Now we combine the insights we gained from constructing the capital allocation line and the set of efficient portfolios using Markowitz’s portfolio selection approach. Combining both elements allows us to perform portfolio optimization to determine the optimal risky portfolio.
But let’s first recapitulate what we’ve learned so far. From the construction of the capital allocation line (CAL), we have learned that the steeper the CAL, the more attractive the portfolios we can invest in. This is because portfolios on a steeper CAL compensate the investor more for taking additional risk. They have a higher slope and thus Sharpe ratio. From Markowitz’s portfolio selection approach, we determined a set of portfolios that provides the best risk/return trade-off for a given level of risk.
Mean-variance optimizaton in practice
Portfolio optimization allows us to select the portfolio on the efficient frontier with the highest Sharpe ratio. This is where the capital allocation line is tangent (i.e. just touches) to the efficient frontier. The figure below illustrates how we combine the CAL and the efficient frontier to determine the optimal risky portfolio.
This particular portfolio (highlighted here with a square) will serve as the risky asset in the investor’s overall portfolio.
The investor should still decide how much of his portfolio to invest in the risky portfolio we just determined, and how much to invest in the riskfree asset. This subjective decision depends on how much risk the investor is willing to take. For example, an investor could decide to invest 40% in the riskfree asset, and 60% in the optimal risky portfolio. This particular portfolio corresponds to the green dot on the capital allocation line.
The Excel file available on at the bottom of this page allows you to implement the entire portfolio optimization we just described above.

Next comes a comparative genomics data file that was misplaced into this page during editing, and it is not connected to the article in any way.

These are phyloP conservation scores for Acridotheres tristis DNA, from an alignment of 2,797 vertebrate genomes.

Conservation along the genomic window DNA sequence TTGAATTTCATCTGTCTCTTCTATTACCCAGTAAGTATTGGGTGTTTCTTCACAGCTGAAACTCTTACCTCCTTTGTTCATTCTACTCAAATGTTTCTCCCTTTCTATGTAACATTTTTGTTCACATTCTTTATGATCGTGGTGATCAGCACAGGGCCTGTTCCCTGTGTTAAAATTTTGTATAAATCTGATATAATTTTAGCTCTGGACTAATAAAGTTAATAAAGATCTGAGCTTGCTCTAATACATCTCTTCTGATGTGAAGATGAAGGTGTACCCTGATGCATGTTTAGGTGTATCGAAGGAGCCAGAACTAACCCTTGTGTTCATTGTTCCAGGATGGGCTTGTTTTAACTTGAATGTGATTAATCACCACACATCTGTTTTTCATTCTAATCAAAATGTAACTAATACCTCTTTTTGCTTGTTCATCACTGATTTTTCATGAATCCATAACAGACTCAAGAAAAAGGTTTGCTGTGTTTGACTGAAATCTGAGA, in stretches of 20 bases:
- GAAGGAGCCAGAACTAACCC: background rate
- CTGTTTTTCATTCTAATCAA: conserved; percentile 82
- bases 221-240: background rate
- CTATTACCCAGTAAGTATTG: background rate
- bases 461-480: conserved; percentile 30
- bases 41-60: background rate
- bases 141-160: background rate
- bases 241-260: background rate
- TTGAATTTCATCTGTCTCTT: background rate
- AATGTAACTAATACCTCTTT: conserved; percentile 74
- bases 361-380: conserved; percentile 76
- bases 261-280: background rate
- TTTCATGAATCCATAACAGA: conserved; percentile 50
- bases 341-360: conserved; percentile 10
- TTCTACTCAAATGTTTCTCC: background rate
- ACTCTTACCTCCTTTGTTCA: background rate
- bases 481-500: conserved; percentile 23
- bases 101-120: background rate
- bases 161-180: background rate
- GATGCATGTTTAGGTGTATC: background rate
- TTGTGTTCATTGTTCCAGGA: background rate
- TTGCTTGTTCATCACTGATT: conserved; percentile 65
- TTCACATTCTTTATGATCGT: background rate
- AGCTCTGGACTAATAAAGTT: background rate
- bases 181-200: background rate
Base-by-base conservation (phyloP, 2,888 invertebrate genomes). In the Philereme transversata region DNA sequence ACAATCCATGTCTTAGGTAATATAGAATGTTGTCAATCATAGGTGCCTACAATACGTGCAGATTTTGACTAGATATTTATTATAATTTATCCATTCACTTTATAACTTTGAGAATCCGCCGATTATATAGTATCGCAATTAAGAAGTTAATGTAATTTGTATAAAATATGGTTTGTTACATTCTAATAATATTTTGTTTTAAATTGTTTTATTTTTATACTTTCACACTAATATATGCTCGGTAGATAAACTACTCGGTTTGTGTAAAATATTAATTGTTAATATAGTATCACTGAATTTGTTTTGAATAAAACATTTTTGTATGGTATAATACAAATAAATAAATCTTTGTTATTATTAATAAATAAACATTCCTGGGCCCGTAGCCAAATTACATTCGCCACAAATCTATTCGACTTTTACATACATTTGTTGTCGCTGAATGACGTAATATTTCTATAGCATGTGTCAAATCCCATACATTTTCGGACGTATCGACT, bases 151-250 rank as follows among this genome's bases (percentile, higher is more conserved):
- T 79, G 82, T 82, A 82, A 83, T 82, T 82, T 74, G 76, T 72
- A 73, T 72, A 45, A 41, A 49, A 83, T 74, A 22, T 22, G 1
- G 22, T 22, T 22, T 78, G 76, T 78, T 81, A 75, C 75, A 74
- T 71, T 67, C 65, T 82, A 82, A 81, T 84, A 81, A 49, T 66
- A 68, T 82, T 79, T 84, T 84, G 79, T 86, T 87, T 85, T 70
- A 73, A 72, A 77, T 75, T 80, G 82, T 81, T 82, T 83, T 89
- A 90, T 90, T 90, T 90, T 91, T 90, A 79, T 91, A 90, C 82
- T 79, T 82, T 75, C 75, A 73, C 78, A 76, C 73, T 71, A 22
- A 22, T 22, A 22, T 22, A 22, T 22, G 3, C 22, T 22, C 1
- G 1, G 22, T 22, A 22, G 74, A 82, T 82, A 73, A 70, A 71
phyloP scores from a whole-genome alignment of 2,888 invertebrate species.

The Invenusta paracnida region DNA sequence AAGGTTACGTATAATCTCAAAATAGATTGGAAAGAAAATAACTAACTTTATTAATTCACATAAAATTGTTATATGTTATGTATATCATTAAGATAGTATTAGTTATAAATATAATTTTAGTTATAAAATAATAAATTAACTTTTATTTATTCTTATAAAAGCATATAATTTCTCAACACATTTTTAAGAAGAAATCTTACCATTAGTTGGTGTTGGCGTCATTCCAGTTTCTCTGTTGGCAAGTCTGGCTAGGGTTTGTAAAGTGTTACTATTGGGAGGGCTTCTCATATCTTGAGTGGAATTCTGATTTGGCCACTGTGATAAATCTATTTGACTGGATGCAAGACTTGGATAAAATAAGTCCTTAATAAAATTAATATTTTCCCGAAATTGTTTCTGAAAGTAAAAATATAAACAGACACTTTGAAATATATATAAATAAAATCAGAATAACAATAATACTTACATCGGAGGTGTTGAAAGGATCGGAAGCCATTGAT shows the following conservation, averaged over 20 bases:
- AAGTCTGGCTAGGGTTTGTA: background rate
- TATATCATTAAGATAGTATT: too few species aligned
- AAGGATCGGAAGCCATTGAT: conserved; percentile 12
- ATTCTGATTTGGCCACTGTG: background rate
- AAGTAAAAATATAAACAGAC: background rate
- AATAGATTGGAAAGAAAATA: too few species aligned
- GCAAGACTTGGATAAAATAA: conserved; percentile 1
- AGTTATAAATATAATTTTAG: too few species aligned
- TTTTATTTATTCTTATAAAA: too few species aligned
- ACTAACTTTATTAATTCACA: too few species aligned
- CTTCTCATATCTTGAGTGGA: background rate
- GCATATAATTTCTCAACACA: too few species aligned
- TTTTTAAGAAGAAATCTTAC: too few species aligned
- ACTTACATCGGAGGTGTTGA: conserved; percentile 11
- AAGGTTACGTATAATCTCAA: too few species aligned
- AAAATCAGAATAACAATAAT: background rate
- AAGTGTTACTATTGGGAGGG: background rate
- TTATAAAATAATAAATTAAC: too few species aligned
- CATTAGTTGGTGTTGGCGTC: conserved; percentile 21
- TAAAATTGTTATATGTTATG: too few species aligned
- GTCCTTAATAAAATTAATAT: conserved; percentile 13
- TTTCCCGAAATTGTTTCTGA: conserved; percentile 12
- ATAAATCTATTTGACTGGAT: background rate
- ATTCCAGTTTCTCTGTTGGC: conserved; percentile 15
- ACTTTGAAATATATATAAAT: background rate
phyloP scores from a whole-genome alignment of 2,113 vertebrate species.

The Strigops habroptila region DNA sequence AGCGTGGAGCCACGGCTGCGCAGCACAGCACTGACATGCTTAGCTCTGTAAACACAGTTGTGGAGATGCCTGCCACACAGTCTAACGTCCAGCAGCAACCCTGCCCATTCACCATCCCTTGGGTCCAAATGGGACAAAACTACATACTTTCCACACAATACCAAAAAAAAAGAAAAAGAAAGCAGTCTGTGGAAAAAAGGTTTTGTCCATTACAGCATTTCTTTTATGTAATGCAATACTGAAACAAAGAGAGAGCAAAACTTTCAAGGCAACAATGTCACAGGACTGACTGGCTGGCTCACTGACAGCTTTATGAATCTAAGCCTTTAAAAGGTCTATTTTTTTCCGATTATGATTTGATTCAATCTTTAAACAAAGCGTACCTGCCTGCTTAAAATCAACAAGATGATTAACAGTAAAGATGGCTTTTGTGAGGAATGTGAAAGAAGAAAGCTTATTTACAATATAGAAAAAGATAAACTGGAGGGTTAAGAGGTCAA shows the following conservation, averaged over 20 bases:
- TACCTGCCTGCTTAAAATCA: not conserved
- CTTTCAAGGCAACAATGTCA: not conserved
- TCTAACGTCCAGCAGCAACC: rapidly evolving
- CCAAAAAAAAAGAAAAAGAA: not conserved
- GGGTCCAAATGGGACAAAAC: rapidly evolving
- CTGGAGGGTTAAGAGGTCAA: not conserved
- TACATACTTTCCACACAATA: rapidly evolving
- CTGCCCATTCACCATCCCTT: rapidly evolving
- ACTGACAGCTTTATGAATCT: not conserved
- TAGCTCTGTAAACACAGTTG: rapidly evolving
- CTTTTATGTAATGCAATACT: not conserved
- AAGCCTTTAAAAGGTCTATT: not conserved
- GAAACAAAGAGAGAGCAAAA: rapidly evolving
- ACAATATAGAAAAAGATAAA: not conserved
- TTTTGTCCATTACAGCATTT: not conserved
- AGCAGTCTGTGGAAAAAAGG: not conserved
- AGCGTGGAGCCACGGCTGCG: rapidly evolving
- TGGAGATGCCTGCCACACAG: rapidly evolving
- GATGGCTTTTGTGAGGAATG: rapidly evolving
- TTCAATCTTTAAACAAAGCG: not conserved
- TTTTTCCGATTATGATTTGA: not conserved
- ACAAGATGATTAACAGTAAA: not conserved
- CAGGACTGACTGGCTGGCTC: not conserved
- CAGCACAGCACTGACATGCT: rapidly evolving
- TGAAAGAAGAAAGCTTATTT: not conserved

Limitations of portfolio optimization
There are also limitations to the above portfolio optimization approach.
- First, we need to estimate a lot of variables to be able to estimate Markowitz’s model. As an example, suppose we want to determine the optimal risky portfolio and have 50 securities we want to include. In that case, we need to estimate 50 variances, 50 expected returns, and (502-50)/2 = 1125 correlation coefficients.
- Second, the results of the portfolio optimization method proposed by Markowitz is very sensitive to the outputs. When the expected returns, standard deviation, and correlations change slightly, the weights we obtain typically vary a lot. Third, the weights we obtain are often extreme. More often than not, the approach suggests we should allocate everything in just a hand full of shares.
These limitations lead some people to prefer alternative portfolio construction approaches.
When we combine the capital allocation line and markowitz’s portfolio selection approach, we can perform portfolio optimization.
Need to have more insights? Download our free excel file: Portfolio optimization.